Friday, January 28, 2011

Shifting Towards Spring?

This looks like it is becoming a "Heron" blog, but I couldn't resist posting this picture.  We came home and accidentally scared this heron out of the stream and onto the top of our 15ft+ tall cottonwood snag.  Nice stream viewpoint for a heron.

It seems like something happened this week.  Suddenly a bunch of creatures are returning, making me feel like it's going to be spring already.

Red-tailed Hawk in upper left, nest in lower right

The Red-Tailed hawk has returned to its nest in the cottonwood tree in the wetland behind our yard.  I just missed getting a picture of it in its nest - 

Besides the return of the herons to the Kenmore rookery and this hawk to this nest, we've heard
  • Red-winged Blackbirds suddenly in full force in the wetland
  • A frog/toad? was loudly calling out from our veggie garden
  • What I think is a Western Screech Owl in our backyard. It's "hooting" woke me up two different nights in the past week.  Here's a link to the .mp3 on The Owl Pages of what I think I heard -  It definitely wasn't a Great Horned Owl, though we do hear them sometimes...

Monday, January 24, 2011

Heron return to the Kenmore rookery

View of the rookery from the Kenmore Park & Ride 

Driving east on 181st toward 73rd this morning it was hard to miss the fact that herons are most definitely back.  Luckily there was literally ONE parking spot left in the Kenmore P&R, so I was able to take a few pictures of the birds.  Too bad it was such a dark, gloomy day.

Taking pictures of nests and bare branches reminded me of the art by Susan Zoccola that is permanently installed in the new Kenmore city hall.  Here are a few pictures of that artwork, in case you haven't seen it for yourself.  I love how Susan was influenced by the trees and heron nests that she saw when exploring Kenmore for inspiration.  I'm afraid that my pictures don't do the artwork justice, so go see it for yourself if you can.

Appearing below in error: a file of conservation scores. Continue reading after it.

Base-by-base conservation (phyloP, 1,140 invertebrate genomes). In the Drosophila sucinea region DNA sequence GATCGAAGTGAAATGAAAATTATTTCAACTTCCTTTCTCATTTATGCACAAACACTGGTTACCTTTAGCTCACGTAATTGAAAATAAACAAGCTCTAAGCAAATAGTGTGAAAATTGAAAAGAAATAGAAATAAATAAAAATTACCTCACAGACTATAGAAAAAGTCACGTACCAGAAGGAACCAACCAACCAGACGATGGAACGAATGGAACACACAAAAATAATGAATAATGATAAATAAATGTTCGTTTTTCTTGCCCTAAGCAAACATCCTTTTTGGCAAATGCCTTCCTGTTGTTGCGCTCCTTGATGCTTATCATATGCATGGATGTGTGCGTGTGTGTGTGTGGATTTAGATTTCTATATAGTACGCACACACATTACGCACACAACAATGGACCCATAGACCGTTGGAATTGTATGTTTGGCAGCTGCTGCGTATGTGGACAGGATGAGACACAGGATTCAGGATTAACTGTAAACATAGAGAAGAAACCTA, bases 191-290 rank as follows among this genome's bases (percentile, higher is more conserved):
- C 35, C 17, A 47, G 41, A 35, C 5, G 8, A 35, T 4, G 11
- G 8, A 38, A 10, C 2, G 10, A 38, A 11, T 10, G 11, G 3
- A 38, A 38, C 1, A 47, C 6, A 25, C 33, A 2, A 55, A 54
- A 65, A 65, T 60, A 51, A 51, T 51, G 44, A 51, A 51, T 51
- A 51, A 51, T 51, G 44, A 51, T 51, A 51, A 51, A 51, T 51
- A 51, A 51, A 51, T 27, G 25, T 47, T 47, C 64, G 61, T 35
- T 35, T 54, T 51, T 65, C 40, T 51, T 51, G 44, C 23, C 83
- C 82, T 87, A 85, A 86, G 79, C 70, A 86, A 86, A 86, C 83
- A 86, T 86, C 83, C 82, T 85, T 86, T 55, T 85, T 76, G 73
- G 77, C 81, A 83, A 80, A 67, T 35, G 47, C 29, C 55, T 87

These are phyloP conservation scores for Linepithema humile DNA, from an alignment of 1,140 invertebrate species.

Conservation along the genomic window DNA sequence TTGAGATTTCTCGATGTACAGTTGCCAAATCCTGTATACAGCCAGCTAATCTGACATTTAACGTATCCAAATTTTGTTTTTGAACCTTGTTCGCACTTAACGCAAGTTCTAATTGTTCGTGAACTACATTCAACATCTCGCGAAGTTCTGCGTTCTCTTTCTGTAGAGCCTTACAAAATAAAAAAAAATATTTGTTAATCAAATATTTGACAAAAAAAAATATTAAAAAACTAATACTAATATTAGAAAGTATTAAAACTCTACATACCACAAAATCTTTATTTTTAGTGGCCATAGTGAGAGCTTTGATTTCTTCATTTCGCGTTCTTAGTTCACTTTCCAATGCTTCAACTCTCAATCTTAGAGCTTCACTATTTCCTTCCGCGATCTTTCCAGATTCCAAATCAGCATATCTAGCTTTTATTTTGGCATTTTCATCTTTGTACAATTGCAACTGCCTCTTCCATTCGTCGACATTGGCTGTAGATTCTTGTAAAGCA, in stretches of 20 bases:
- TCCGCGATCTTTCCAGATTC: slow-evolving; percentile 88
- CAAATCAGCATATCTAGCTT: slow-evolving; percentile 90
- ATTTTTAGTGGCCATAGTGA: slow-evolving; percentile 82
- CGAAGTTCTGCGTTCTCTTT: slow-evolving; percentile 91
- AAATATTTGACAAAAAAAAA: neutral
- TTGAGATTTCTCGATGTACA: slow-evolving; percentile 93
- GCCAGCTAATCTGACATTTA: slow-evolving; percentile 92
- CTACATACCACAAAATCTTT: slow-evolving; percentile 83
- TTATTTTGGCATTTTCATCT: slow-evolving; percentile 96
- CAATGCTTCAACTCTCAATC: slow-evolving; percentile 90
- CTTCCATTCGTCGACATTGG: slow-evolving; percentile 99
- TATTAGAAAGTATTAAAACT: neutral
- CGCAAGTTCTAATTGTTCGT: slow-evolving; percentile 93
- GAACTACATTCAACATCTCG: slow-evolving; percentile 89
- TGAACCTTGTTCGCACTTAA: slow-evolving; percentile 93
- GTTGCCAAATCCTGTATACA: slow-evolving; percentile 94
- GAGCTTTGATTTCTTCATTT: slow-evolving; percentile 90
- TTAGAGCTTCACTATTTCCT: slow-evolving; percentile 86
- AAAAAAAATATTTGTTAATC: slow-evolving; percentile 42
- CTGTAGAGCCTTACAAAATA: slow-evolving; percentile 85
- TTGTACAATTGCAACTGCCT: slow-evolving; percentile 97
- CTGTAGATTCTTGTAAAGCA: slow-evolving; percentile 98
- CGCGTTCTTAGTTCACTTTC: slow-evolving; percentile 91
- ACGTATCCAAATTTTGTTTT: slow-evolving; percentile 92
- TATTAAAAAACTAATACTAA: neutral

Tuesday, January 18, 2011

A Heron, A Deer, and Snowmelt

This was the first time I had seen a heron in our yard in quite a while.  This one glared at me and tolerated being photographed for a bit but slowly made its way downstream.

Yesterday a single deer contemplated coming into our yard from the field behind us - 

It ate some rose hips and walked away after it saw me.

While I'm at it with a post, here is what the stream looked like at its highest level as the snow that fell on 1/11-1/12 melted - 

The ground was so saturated with water, it was crazy.  That is a picture of the remainders of a mole hill.  It's a little tricky on the eyes, but you can see that the water table was about an inch or two under the surface.  

Here is a former mole hill that was a mini geyser -

Tuesday, January 11, 2011

Winter Birds

I was completely and utterly distracted for a while today by the birds outside of my window.  At first I noticed them because they were leering in at me and giving me the stink eye since our bird feeder was empty.   

I present to you, for the record --- the birds that showed up at the newly re-filled bird feeder, plus those hanging around on nearby trees - 

Rufous-sided Towhee

Northern Flicker.  (There was a male and a female, actually.)

Stellar's Jay

Is that a Winter Wren? 

Chestnut-backed Chickadee

This Junco photo made me laugh...he was looking up the tree...

Female Junco

Male Junco

Black-capped Chickadee

Downy Woodpecker, I think, and a Flicker

I'm hoping to get pictures of the other birds that turn up along Little Swamp Creek as the seasons change.  I'm thinking that would be a good thing to document.

By the way, I'm starting to keep my eye on this Red-Tailed Hawk's nest in the wetland behind our yard.  We usually start seeing action there by mid-winter or so...

The Crows

If you say "Birds!" right now to anyone who lives in Kenmore, I'll bet you they will say "Crows!".  Every day as dusk approaches the crows rendezvous in our neighborhood in HUGE numbers.  You can see them approach Kenmore in unbelievable "swarms".  And in the morning before dawn I've seen them spreading out again, leaving for the day.  

How timely that our local PBS station just recently ran  Nature - A Murder of Crows.  (You can click on that link to watch the whole show.)  

Although I am no videographer, and this video is definitely of poor visual quality, I recorded this to try to capture the ruckus that the crows make in our yard every evening:

My fear with all of these crows around was that our heron and songbird populations would be decimated.  But the crows seem to leave when the herons return to the Kenmore rookery to nest in the spring.  As you will see in my next post, other birds are definitely still around.